Wort/Beer line cleaners?? What would you recommend?

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Turfgrass

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I have only washed my HERMS setup with soap and water and then followed with recirculating boiling water to continue the cleaning process. I do have brewery wash that I have yet to use. For the keezer- it is new, but I know that I will be cleaning it in the near future after my kegs finish carbonating and I tap them. What would you recommend for line cleaning intervals and products? Thank you.
 

VikeMan

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I have only washed my HERMS setup with soap and water and then followed with recirculating boiling water to continue the cleaning process. I do have brewery wash that I have yet to use.
For general cleaning of stainless steel, I like PBW. If that's what you mean by brewery wash, I'd say you're good.

For the keezer- it is new, but I know that I will be cleaning it in the near future after my kegs finish carbonating and I tap them. What would you recommend for line cleaning intervals and products?
For tap lines, I like BLC Beer Line Cleaner to clean, followed by water (to rinse), followed by Star San solution to sanitize.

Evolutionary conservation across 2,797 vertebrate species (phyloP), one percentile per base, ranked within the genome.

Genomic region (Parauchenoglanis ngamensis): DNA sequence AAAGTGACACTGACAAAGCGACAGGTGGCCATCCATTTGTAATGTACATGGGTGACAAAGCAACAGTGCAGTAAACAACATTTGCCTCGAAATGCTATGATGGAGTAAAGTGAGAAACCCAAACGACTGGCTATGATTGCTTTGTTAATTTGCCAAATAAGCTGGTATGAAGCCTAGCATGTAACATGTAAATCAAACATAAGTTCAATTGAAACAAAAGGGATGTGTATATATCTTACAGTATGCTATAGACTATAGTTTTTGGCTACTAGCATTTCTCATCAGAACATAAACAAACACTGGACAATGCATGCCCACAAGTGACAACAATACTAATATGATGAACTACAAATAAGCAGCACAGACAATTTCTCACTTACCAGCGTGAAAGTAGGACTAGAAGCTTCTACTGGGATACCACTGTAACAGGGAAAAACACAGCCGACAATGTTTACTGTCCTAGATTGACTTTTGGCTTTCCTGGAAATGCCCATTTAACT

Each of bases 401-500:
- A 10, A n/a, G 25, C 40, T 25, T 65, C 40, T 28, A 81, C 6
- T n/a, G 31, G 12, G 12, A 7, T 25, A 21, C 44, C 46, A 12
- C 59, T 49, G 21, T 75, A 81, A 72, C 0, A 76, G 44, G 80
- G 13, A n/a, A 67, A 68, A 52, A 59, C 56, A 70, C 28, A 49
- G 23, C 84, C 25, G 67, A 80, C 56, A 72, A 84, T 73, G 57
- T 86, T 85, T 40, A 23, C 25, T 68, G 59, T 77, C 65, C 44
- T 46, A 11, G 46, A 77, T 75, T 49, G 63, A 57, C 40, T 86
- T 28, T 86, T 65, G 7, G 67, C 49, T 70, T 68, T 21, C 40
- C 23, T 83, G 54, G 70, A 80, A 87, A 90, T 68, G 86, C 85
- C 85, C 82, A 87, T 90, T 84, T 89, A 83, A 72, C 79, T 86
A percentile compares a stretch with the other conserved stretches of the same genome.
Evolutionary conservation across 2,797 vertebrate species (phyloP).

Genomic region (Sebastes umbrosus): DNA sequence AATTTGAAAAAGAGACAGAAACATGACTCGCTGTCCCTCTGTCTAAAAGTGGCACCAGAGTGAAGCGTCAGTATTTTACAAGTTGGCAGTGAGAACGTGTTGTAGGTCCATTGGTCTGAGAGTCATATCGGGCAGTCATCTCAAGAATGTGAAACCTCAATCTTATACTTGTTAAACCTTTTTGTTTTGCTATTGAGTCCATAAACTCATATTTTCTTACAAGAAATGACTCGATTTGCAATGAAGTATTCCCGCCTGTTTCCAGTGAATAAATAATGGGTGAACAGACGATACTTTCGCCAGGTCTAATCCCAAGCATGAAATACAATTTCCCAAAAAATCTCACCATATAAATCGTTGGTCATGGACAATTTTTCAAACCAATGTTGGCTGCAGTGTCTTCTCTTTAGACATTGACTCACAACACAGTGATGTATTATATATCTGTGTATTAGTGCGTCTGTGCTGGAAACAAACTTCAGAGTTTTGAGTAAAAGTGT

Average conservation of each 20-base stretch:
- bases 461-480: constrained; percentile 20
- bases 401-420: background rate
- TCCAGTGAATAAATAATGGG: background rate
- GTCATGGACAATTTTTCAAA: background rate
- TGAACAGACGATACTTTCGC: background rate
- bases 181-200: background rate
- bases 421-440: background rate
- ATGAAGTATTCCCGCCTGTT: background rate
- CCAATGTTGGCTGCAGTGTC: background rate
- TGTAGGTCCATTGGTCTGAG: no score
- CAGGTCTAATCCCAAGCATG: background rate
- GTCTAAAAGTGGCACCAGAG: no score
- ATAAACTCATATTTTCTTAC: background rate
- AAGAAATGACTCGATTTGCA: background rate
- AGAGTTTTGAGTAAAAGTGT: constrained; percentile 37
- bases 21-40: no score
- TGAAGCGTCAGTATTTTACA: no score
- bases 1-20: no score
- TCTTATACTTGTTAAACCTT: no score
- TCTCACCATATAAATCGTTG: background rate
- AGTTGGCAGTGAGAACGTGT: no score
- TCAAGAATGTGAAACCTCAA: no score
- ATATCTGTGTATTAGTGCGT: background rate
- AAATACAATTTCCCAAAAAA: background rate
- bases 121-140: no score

odie

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My tap lines I use a small mini keg. I'll put some really hot water in it and run a couple quarts thru the line/faucet between each keg until the line blows empty. The line is well flushed.

Then a new keg gets hooked up immediately and a quick burp to purge any air in the line and start clearing the keg trub from the new beer.
 

IslandLizard

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PBW is great. If you can get a 50# pail you will save a ton on $$$ vs retail.
Or use Homemade PBW at around $2-3 a pound.
30% Sodium MetaSilicate (TSP/90)*
70% Sodium Percarbonate**

* Regular TSP (TriSodium Phosphate), where available, can be used instead.
** Oxiclean Free (or a decent generic) can be used instead. The higher percentage of Sodium Percarbonate it contains the closer to real PBW it will get (more oxygen).
 

Stand

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I bought a cheap submersible pump from Amazon for like $15 and use it to recirculate BLC through my draft lines. Makes the process really easy.

I use it to recirculate ice-water through my chiller when groundwater gets too hot as well. Nice to have.
 

TheBluePhantom

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I buy PBW by the 50# pail as well. I keep an old 5# container and refill that occasionally, then hammer the lid back in place. I use picnic taps inside my keezer, so when they kick, I just pull the keg and line out. Wash out the keg on a Marks Kegwasher, then change to a different fitting and hook up the line. Warm PBW for both, Use it for the fermenters too...